HAVANA - Cuba’s highest court upheld a US government subcontractor’s 15-year prison sentence for crimes against the state yesterday, ending the legal side of a case that has chilled already-icy relations between Washington and Havana.
The ruling means Alan Gross, 62, a Maryland native who has been behind bars for more than a year and a half, has no further judicial recourse to appeal his sentence. It leaves him, his family, and US officials hoping instead for a release on humanitarian grounds.
Gross, who has been behind bars since his arrest in December 2009, was found guilty in March of bringing satellite and other communication equipment into the country illegally. He has acknowledged he was working on a USAID-funded democracy program but said he meant no harm to the government and was trying to help the island’s tiny Jewish community.
Yesterday, the Supreme Court “issued a definitive resolution denying the appeal filed by the US citizen Alan Phillip Gross and his lawyer against the sentence,’’ said a note published on state-run website Cubadebate.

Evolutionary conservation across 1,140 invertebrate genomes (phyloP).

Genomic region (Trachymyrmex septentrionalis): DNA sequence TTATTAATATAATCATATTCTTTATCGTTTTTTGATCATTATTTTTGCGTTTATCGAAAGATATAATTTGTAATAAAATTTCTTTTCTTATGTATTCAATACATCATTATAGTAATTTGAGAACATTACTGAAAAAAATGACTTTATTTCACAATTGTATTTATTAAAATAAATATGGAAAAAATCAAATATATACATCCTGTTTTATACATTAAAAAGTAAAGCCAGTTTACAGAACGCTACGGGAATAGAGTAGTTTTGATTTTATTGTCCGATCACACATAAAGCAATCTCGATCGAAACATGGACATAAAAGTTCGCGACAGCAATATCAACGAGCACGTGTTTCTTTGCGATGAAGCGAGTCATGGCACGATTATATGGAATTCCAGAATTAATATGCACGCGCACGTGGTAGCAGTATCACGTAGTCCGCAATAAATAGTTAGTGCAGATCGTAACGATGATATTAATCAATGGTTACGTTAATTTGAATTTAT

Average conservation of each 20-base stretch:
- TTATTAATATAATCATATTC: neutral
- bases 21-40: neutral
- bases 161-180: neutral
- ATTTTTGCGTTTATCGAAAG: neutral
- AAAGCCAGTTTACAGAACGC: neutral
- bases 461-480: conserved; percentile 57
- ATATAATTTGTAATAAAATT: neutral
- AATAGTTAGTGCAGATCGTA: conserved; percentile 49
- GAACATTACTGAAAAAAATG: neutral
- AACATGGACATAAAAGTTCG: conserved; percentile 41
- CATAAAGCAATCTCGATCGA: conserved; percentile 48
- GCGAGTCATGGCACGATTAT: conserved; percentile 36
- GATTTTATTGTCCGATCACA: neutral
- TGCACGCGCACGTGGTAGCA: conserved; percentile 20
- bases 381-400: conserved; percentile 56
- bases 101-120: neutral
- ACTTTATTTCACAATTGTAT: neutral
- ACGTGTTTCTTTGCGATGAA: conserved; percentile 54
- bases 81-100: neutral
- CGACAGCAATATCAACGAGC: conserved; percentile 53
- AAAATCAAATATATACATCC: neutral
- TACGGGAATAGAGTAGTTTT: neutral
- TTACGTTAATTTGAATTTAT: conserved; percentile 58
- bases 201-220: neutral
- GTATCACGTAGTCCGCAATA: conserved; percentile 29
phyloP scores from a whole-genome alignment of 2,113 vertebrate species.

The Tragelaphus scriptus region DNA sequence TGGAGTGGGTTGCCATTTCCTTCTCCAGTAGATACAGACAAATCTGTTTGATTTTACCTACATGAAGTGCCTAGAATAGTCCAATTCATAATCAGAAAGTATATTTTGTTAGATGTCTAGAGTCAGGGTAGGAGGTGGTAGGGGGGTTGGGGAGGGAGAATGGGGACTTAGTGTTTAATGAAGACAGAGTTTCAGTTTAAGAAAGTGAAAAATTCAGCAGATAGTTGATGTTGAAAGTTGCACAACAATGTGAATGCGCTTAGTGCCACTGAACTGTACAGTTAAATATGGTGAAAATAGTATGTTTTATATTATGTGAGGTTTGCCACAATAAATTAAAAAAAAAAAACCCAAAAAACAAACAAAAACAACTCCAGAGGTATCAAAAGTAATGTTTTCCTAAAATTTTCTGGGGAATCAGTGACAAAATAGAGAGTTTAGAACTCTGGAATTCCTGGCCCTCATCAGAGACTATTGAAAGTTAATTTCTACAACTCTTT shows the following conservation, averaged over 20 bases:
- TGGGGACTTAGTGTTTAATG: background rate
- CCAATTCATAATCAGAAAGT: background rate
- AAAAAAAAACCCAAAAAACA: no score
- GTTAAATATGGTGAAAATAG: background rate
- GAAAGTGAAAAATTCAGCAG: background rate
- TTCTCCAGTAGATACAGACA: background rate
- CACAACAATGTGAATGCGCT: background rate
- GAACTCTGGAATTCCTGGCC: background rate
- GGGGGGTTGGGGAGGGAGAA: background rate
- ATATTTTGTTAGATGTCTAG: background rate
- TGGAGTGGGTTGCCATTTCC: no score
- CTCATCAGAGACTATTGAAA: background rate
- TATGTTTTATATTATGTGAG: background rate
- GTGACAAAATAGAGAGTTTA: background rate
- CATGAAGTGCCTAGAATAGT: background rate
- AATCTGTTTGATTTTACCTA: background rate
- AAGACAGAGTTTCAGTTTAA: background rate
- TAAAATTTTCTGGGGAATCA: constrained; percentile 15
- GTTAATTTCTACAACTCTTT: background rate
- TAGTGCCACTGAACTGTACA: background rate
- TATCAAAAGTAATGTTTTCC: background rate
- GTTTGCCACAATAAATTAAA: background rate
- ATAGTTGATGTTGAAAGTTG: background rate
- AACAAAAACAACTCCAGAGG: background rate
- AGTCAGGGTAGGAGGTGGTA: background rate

During the initial trial, the court found, “it was demonstrated that [Gross] illegally introduced telecommunications equipment in Cuba to create internal networks as part of a program of the government of the United States that aimed to promote destabilizing actions in the country and subvert Cuban constitutional order.’’
Prominent Jewish leaders in Havana have denied working with Gross.
“While we are not surprised, we are extremely disappointed with today’s ruling, which marks the end of Alan’s legal process in Cuba,’’ Gross’s US lawyer, Peter J. Kahn, said in a statement. “The family is heartbroken by today’s decision but remains hopeful that there continues to be room for a diplomatic resolution of this matter.’’
The Gross case has been a stumbling block to any warmer relations between the Cold War rivals. US officials say ties cannot improve while he remains in prison. A spokeswoman at the US Interest Section in Havana said diplomats were still considering the ruling and were not ready to comment.
Gross’s arrest also caused soul-searching in Washington over the democracy programs, which are passionately supported by several Cuban-American politicians.